How these Wigan butchers are surviving the high street decline
England and Sons has been a feature of Ormskirk Road, Pemberton, for more than 30 years, and bosses credit social media, special cuts of meat and customer loyalty for continuing the boom times.
And this while latest Office for National Statistics figures show that the number of meat marts in the borough are in decline, falling from 30 to 25 in the last eight years.
This decline is worse than average for England, where the number of butcher’s shops has reduced by nine per cent in that period and industry experts blame an increase in supermarket meat purchases.
Chris Mallon, chief executive of the National Beef Association, said very aggressive tactics from big chains are forcing many small businesses to close for good.
He said: “The steady decline of butcher’s shops in the last 30 years has been a result of the dominance of large retailers in the food sector, driving market prices down. For small butcher’s shops, it is near impossible to compete with supermarket deals such as ‘buy one, get one free’ and ‘special offers’”.
Mr Mallon dismissed claims that the decline in butcher’s shops was due to the rise of veganism.
Only weeks ago plans were submitted for long-running Standish family butcher Chadwick’s to pull down its premises and turn the site into a retirement village, with only the possibility of the business’s re-establishing itself elsewhere. At England’s though they are staying put.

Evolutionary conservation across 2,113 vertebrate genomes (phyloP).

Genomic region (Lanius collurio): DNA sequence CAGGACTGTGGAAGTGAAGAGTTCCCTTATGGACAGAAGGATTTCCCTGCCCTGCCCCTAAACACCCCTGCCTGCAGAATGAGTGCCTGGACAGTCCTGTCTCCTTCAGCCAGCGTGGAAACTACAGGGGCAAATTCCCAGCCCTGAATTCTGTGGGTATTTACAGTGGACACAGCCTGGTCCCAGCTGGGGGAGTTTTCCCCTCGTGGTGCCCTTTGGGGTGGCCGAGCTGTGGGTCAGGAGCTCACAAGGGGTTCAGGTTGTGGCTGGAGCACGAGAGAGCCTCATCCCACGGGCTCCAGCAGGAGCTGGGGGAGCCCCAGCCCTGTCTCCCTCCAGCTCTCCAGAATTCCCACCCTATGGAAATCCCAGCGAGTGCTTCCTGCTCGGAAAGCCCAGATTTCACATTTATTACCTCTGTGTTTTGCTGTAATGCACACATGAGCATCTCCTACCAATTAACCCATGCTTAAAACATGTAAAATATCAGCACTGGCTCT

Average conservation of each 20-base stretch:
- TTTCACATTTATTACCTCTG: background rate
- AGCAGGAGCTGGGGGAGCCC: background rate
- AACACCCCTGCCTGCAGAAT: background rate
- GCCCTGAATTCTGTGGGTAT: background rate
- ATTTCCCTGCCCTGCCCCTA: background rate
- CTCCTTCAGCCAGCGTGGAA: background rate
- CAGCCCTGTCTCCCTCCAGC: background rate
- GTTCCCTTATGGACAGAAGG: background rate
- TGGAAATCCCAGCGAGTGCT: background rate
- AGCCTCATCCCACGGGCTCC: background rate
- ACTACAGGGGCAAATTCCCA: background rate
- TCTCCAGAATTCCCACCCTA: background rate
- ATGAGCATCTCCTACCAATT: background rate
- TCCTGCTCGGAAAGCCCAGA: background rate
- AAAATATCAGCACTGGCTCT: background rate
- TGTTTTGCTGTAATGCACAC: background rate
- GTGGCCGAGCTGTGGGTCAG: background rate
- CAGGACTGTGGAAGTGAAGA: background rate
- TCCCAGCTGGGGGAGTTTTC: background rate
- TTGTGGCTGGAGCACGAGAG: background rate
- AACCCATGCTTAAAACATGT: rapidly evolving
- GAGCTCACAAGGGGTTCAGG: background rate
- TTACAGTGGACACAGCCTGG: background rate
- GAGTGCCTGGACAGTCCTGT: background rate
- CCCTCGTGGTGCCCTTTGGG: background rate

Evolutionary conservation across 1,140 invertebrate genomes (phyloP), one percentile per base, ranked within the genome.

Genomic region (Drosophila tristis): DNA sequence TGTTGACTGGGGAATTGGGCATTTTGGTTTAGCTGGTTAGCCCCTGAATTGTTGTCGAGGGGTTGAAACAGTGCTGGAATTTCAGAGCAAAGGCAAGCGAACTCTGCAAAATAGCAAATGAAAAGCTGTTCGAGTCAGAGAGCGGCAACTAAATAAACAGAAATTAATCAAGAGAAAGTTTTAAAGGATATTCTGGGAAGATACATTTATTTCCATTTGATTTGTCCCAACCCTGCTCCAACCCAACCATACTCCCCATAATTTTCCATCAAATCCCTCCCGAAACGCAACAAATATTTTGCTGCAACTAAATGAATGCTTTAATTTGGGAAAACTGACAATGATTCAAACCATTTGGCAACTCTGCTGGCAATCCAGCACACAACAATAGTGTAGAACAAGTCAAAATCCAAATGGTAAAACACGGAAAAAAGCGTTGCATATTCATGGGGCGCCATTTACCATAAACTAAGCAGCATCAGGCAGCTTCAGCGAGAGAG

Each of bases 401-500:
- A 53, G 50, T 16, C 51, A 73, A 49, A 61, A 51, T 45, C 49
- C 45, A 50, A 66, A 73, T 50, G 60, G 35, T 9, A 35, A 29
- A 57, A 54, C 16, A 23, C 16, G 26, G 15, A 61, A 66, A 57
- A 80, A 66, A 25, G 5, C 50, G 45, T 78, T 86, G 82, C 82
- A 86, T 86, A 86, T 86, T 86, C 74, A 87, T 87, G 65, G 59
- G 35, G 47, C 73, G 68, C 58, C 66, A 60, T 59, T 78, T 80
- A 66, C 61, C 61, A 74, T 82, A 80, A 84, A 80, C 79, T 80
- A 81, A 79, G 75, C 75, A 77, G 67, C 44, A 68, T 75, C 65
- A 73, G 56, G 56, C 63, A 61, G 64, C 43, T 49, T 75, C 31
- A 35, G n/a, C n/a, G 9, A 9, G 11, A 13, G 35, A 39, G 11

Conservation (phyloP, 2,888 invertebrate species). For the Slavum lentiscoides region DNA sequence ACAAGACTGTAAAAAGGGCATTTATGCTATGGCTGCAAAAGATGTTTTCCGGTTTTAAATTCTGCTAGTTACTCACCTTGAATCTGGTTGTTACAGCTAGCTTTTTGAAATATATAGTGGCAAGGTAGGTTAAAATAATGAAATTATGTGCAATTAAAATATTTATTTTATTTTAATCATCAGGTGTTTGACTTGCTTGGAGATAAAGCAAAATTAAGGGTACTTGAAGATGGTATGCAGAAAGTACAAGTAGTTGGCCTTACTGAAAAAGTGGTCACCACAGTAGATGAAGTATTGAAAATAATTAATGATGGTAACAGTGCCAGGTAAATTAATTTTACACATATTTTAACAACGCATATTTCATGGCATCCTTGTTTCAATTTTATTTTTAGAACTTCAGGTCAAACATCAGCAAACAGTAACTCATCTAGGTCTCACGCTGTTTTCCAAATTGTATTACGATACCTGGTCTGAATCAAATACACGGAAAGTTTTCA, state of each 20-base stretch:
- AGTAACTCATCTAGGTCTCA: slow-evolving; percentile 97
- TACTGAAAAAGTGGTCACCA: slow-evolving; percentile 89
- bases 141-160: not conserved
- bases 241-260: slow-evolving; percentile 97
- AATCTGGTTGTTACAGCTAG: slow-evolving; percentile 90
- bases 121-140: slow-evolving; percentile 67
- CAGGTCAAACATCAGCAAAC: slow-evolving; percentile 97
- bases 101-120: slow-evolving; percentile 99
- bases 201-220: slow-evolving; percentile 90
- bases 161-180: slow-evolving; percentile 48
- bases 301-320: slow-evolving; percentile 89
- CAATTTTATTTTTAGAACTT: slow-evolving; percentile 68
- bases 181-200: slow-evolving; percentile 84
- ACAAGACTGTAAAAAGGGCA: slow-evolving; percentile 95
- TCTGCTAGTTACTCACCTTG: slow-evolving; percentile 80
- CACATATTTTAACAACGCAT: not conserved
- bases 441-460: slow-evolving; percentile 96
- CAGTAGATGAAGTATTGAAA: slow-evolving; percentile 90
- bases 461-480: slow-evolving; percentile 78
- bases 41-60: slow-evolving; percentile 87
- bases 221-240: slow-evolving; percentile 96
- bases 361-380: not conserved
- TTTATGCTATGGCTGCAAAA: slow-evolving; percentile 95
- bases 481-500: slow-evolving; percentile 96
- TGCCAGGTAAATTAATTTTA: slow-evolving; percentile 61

Spencer England, the third generation to run the business, said: “We source all our meat from a farm only a mile down the road which is so important for any traditional butchers to compete with the likes of supermarkets.
“You can’t always walk into shops and get a really nice crown roast, so we offer these types of special meats at quality prices too.”
The firm is also recognising that it needs to adapt at a time where young people are increasingly becoming more diet-conscious.
One of the younger England butchers, 30-year-old Nicole Taylor-Price, said: “I started here when I was in school, and we are quite lucky in that we have a loyal bunch of customers who know us by name, and we know them.
“Now it is about having a big push on social media too to get new faces coming in, which is why we have joined up to Facebook and Instagram.
“One thing we find appeals to our younger customers is the ‘skinny’ meats that we have, which are our low fat option and are available in the likes of sausages and mince.”
Convenient ready-made meals without sacrificing the freshness of the ingredients is another effort Englands are focusing on to appeal to people with busy lifestyles who don’t have time to cook from scratch.